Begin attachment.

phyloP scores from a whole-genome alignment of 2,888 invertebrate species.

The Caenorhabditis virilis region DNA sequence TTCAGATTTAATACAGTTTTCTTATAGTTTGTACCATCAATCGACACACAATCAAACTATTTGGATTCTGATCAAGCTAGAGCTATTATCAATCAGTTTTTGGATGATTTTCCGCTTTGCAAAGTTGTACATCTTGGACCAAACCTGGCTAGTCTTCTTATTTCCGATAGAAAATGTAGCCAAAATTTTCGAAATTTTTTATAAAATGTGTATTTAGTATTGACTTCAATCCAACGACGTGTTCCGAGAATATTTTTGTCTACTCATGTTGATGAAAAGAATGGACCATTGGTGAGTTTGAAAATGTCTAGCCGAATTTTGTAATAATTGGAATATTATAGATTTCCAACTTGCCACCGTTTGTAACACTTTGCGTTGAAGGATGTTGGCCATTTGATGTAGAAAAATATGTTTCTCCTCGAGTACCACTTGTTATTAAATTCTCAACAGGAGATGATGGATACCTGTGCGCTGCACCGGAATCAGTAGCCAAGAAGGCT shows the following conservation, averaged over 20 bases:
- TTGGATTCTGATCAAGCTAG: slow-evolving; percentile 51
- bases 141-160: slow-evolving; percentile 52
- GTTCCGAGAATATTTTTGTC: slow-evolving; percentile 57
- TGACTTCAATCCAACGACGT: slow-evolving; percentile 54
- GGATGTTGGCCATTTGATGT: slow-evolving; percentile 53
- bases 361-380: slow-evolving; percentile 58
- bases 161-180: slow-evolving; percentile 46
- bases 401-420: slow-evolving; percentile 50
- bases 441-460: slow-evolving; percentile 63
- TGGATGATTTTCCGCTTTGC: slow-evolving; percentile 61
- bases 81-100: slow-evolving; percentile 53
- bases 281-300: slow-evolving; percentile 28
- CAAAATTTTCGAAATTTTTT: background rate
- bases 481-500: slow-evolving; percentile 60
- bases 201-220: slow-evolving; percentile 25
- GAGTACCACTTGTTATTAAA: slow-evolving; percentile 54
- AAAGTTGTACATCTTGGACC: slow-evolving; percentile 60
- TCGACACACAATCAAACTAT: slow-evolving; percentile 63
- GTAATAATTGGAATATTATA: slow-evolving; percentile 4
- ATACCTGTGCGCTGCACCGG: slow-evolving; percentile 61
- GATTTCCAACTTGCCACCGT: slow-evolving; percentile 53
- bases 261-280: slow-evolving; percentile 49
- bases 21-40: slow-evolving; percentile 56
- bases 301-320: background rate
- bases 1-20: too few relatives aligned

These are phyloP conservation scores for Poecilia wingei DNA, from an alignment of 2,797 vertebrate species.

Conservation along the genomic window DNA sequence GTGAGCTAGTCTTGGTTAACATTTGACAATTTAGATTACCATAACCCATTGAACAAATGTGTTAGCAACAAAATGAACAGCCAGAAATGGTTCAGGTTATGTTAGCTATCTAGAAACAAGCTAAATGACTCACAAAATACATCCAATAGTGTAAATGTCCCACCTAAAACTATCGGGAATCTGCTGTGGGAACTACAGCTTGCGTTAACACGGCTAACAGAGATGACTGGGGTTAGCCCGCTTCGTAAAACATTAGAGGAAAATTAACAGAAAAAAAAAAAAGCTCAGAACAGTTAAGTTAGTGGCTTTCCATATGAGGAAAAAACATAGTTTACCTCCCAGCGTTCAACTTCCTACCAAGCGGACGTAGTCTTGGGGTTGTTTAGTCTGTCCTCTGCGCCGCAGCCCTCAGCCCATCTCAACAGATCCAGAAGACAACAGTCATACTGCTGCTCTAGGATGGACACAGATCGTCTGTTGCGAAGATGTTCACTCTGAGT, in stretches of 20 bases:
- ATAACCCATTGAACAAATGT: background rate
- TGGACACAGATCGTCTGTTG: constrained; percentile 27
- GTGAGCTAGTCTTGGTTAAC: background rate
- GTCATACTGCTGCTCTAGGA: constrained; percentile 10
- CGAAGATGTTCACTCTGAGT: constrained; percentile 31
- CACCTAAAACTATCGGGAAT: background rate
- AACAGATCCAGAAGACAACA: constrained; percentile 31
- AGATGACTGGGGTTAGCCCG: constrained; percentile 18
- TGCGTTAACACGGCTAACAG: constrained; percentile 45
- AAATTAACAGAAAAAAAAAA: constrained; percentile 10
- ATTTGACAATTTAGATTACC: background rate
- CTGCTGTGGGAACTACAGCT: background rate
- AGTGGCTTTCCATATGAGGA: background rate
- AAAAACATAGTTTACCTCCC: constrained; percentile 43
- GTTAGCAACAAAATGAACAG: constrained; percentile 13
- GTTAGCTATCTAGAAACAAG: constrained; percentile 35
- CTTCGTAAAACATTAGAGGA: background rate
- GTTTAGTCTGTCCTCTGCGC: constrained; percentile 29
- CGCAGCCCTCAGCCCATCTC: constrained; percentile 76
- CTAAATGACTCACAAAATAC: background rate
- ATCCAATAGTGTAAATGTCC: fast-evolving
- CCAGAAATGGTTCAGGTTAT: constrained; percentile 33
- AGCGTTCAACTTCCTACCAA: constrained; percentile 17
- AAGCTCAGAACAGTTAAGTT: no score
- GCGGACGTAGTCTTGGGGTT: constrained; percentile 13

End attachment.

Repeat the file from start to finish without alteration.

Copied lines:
phyloP scores from a whole-genome alignment of 2,888 invertebrate species.

The Caenorhabditis virilis region DNA sequence TTCAGATTTAATACAGTTTTCTTATAGTTTGTACCATCAATCGACACACAATCAAACTATTTGGATTCTGATCAAGCTAGAGCTATTATCAATCAGTTTTTGGATGATTTTCCGCTTTGCAAAGTTGTACATCTTGGACCAAACCTGGCTAGTCTTCTTATTTCCGATAGAAAATGTAGCCAAAATTTTCGAAATTTTTTATAAAATGTGTATTTAGTATTGACTTCAATCCAACGACGTGTTCCGAGAATATTTTTGTCTACTCATGTTGATGAAAAGAATGGACCATTGGTGAGTTTGAAAATGTCTAGCCGAATTTTGTAATAATTGGAATATTATAGATTTCCAACTTGCCACCGTTTGTAACACTTTGCGTTGAAGGATGTTGGCCATTTGATGTAGAAAAATATGTTTCTCCTCGAGTACCACTTGTTATTAAATTCTCAACAGGAGATGATGGATACCTGTGCGCTGCACCGGAATCAGTAGCCAAGAAGGCT shows the following conservation, averaged over 20 bases:
- TTGGATTCTGATCAAGCTAG: slow-evolving; percentile 51
- bases 141-160: slow-evolving; percentile 52
- GTTCCGAGAATATTTTTGTC: slow-evolving; percentile 57
- TGACTTCAATCCAACGACGT: slow-evolving; percentile 54
- GGATGTTGGCCATTTGATGT: slow-evolving; percentile 53
- bases 361-380: slow-evolving; percentile 58
- bases 161-180: slow-evolving; percentile 46
- bases 401-420: slow-evolving; percentile 50
- bases 441-460: slow-evolving; percentile 63
- TGGATGATTTTCCGCTTTGC: slow-evolving; percentile 61
- bases 81-100: slow-evolving; percentile 53
- bases 281-300: slow-evolving; percentile 28
- CAAAATTTTCGAAATTTTTT: background rate
- bases 481-500: slow-evolving; percentile 60
- bases 201-220: slow-evolving; percentile 25
- GAGTACCACTTGTTATTAAA: slow-evolving; percentile 54
- AAAGTTGTACATCTTGGACC: slow-evolving; percentile 60
- TCGACACACAATCAAACTAT: slow-evolving; percentile 63
- GTAATAATTGGAATATTATA: slow-evolving; percentile 4
- ATACCTGTGCGCTGCACCGG: slow-evolving; percentile 61
- GATTTCCAACTTGCCACCGT: slow-evolving; percentile 53
- bases 261-280: slow-evolving; percentile 49
- bases 21-40: slow-evolving; percentile 56
- bases 301-320: background rate
- bases 1-20: too few relatives aligned

These are phyloP conservation scores for Poecilia wingei DNA, from an alignment of 2,797 vertebrate species.

Conservation along the genomic window DNA sequence GTGAGCTAGTCTTGGTTAACATTTGACAATTTAGATTACCATAACCCATTGAACAAATGTGTTAGCAACAAAATGAACAGCCAGAAATGGTTCAGGTTATGTTAGCTATCTAGAAACAAGCTAAATGACTCACAAAATACATCCAATAGTGTAAATGTCCCACCTAAAACTATCGGGAATCTGCTGTGGGAACTACAGCTTGCGTTAACACGGCTAACAGAGATGACTGGGGTTAGCCCGCTTCGTAAAACATTAGAGGAAAATTAACAGAAAAAAAAAAAAGCTCAGAACAGTTAAGTTAGTGGCTTTCCATATGAGGAAAAAACATAGTTTACCTCCCAGCGTTCAACTTCCTACCAAGCGGACGTAGTCTTGGGGTTGTTTAGTCTGTCCTCTGCGCCGCAGCCCTCAGCCCATCTCAACAGATCCAGAAGACAACAGTCATACTGCTGCTCTAGGATGGACACAGATCGTCTGTTGCGAAGATGTTCACTCTGAGT, in stretches of 20 bases:
- ATAACCCATTGAACAAATGT: background rate
- TGGACACAGATCGTCTGTTG: constrained; percentile 27
- GTGAGCTAGTCTTGGTTAAC: background rate
- GTCATACTGCTGCTCTAGGA: constrained; percentile 10
- CGAAGATGTTCACTCTGAGT: constrained; percentile 31
- CACCTAAAACTATCGGGAAT: background rate
- AACAGATCCAGAAGACAACA: constrained; percentile 31
- AGATGACTGGGGTTAGCCCG: constrained; percentile 18
- TGCGTTAACACGGCTAACAG: constrained; percentile 45
- AAATTAACAGAAAAAAAAAA: constrained; percentile 10
- ATTTGACAATTTAGATTACC: background rate
- CTGCTGTGGGAACTACAGCT: background rate
- AGTGGCTTTCCATATGAGGA: background rate
- AAAAACATAGTTTACCTCCC: constrained; percentile 43
- GTTAGCAACAAAATGAACAG: constrained; percentile 13
- GTTAGCTATCTAGAAACAAG: constrained; percentile 35
- CTTCGTAAAACATTAGAGGA: background rate
- GTTTAGTCTGTCCTCTGCGC: constrained; percentile 29
- CGCAGCCCTCAGCCCATCTC: constrained; percentile 76
- CTAAATGACTCACAAAATAC: background rate
- ATCCAATAGTGTAAATGTCC: fast-evolving
- CCAGAAATGGTTCAGGTTAT: constrained; percentile 33
- AGCGTTCAACTTCCTACCAA: constrained; percentile 17
- AAGCTCAGAACAGTTAAGTT: no score
- GCGGACGTAGTCTTGGGGTT: constrained; percentile 13